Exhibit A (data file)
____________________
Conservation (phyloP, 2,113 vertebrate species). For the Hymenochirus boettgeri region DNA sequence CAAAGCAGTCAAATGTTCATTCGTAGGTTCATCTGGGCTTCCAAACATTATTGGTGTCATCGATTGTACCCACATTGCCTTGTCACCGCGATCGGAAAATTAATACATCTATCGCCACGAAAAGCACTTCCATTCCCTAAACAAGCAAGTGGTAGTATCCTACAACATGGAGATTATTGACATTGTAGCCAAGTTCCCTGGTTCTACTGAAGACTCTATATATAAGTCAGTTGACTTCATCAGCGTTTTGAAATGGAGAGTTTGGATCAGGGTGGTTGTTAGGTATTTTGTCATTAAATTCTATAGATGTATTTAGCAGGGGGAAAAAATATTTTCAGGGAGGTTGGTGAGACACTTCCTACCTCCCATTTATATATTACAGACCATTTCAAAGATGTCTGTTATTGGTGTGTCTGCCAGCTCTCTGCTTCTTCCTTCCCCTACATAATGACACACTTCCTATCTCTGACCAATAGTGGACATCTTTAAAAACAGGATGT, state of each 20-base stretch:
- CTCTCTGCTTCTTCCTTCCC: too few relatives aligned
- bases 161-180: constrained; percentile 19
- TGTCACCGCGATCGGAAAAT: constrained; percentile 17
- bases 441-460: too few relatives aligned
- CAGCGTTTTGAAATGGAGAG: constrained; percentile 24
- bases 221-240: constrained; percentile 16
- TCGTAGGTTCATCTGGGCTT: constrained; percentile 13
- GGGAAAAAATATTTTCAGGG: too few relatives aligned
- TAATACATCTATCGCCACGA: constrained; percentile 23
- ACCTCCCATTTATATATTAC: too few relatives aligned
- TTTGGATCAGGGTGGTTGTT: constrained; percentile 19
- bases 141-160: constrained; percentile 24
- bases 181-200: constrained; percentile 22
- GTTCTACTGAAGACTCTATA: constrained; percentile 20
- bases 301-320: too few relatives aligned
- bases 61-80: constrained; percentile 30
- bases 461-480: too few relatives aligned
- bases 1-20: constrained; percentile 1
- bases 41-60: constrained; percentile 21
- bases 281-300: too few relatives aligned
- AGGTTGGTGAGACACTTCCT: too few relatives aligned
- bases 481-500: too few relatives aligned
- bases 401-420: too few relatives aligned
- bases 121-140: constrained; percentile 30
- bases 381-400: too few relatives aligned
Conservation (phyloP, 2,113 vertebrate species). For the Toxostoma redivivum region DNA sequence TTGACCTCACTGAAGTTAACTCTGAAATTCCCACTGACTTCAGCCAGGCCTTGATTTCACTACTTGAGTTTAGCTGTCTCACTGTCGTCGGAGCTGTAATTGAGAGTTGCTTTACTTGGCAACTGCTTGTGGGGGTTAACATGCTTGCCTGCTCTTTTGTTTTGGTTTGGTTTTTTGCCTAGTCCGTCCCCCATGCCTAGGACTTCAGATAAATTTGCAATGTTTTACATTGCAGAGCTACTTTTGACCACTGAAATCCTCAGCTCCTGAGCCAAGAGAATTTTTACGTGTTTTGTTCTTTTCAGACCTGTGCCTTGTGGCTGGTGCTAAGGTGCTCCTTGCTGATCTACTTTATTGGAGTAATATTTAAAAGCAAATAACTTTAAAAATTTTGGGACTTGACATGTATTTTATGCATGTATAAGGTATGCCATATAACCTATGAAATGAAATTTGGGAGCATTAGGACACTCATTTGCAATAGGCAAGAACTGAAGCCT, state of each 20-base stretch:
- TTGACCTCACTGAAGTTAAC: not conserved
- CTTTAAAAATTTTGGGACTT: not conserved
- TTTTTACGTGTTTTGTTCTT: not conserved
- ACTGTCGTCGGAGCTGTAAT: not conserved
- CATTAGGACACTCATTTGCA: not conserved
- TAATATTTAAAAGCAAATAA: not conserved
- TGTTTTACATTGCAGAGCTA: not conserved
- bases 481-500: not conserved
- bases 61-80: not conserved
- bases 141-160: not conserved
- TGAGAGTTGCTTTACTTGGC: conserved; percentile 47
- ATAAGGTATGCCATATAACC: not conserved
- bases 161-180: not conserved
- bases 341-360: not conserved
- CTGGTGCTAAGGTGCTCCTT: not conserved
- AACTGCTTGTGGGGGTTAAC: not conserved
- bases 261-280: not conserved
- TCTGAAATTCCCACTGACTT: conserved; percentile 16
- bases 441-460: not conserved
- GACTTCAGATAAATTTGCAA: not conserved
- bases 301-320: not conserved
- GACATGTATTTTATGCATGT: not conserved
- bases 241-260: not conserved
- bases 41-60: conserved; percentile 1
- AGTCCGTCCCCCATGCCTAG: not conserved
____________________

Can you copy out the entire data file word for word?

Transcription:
Conservation (phyloP, 2,113 vertebrate species). For the Hymenochirus boettgeri region DNA sequence CAAAGCAGTCAAATGTTCATTCGTAGGTTCATCTGGGCTTCCAAACATTATTGGTGTCATCGATTGTACCCACATTGCCTTGTCACCGCGATCGGAAAATTAATACATCTATCGCCACGAAAAGCACTTCCATTCCCTAAACAAGCAAGTGGTAGTATCCTACAACATGGAGATTATTGACATTGTAGCCAAGTTCCCTGGTTCTACTGAAGACTCTATATATAAGTCAGTTGACTTCATCAGCGTTTTGAAATGGAGAGTTTGGATCAGGGTGGTTGTTAGGTATTTTGTCATTAAATTCTATAGATGTATTTAGCAGGGGGAAAAAATATTTTCAGGGAGGTTGGTGAGACACTTCCTACCTCCCATTTATATATTACAGACCATTTCAAAGATGTCTGTTATTGGTGTGTCTGCCAGCTCTCTGCTTCTTCCTTCCCCTACATAATGACACACTTCCTATCTCTGACCAATAGTGGACATCTTTAAAAACAGGATGT, state of each 20-base stretch:
- CTCTCTGCTTCTTCCTTCCC: too few relatives aligned
- bases 161-180: constrained; percentile 19
- TGTCACCGCGATCGGAAAAT: constrained; percentile 17
- bases 441-460: too few relatives aligned
- CAGCGTTTTGAAATGGAGAG: constrained; percentile 24
- bases 221-240: constrained; percentile 16
- TCGTAGGTTCATCTGGGCTT: constrained; percentile 13
- GGGAAAAAATATTTTCAGGG: too few relatives aligned
- TAATACATCTATCGCCACGA: constrained; percentile 23
- ACCTCCCATTTATATATTAC: too few relatives aligned
- TTTGGATCAGGGTGGTTGTT: constrained; percentile 19
- bases 141-160: constrained; percentile 24
- bases 181-200: constrained; percentile 22
- GTTCTACTGAAGACTCTATA: constrained; percentile 20
- bases 301-320: too few relatives aligned
- bases 61-80: constrained; percentile 30
- bases 461-480: too few relatives aligned
- bases 1-20: constrained; percentile 1
- bases 41-60: constrained; percentile 21
- bases 281-300: too few relatives aligned
- AGGTTGGTGAGACACTTCCT: too few relatives aligned
- bases 481-500: too few relatives aligned
- bases 401-420: too few relatives aligned
- bases 121-140: constrained; percentile 30
- bases 381-400: too few relatives aligned
Conservation (phyloP, 2,113 vertebrate species). For the Toxostoma redivivum region DNA sequence TTGACCTCACTGAAGTTAACTCTGAAATTCCCACTGACTTCAGCCAGGCCTTGATTTCACTACTTGAGTTTAGCTGTCTCACTGTCGTCGGAGCTGTAATTGAGAGTTGCTTTACTTGGCAACTGCTTGTGGGGGTTAACATGCTTGCCTGCTCTTTTGTTTTGGTTTGGTTTTTTGCCTAGTCCGTCCCCCATGCCTAGGACTTCAGATAAATTTGCAATGTTTTACATTGCAGAGCTACTTTTGACCACTGAAATCCTCAGCTCCTGAGCCAAGAGAATTTTTACGTGTTTTGTTCTTTTCAGACCTGTGCCTTGTGGCTGGTGCTAAGGTGCTCCTTGCTGATCTACTTTATTGGAGTAATATTTAAAAGCAAATAACTTTAAAAATTTTGGGACTTGACATGTATTTTATGCATGTATAAGGTATGCCATATAACCTATGAAATGAAATTTGGGAGCATTAGGACACTCATTTGCAATAGGCAAGAACTGAAGCCT, state of each 20-base stretch:
- TTGACCTCACTGAAGTTAAC: not conserved
- CTTTAAAAATTTTGGGACTT: not conserved
- TTTTTACGTGTTTTGTTCTT: not conserved
- ACTGTCGTCGGAGCTGTAAT: not conserved
- CATTAGGACACTCATTTGCA: not conserved
- TAATATTTAAAAGCAAATAA: not conserved
- TGTTTTACATTGCAGAGCTA: not conserved
- bases 481-500: not conserved
- bases 61-80: not conserved
- bases 141-160: not conserved
- TGAGAGTTGCTTTACTTGGC: conserved; percentile 47
- ATAAGGTATGCCATATAACC: not conserved
- bases 161-180: not conserved
- bases 341-360: not conserved
- CTGGTGCTAAGGTGCTCCTT: not conserved
- AACTGCTTGTGGGGGTTAAC: not conserved
- bases 261-280: not conserved
- TCTGAAATTCCCACTGACTT: conserved; percentile 16
- bases 441-460: not conserved
- GACTTCAGATAAATTTGCAA: not conserved
- bases 301-320: not conserved
- GACATGTATTTTATGCATGT: not conserved
- bases 241-260: not conserved
- bases 41-60: conserved; percentile 1
- AGTCCGTCCCCCATGCCTAG: not conserved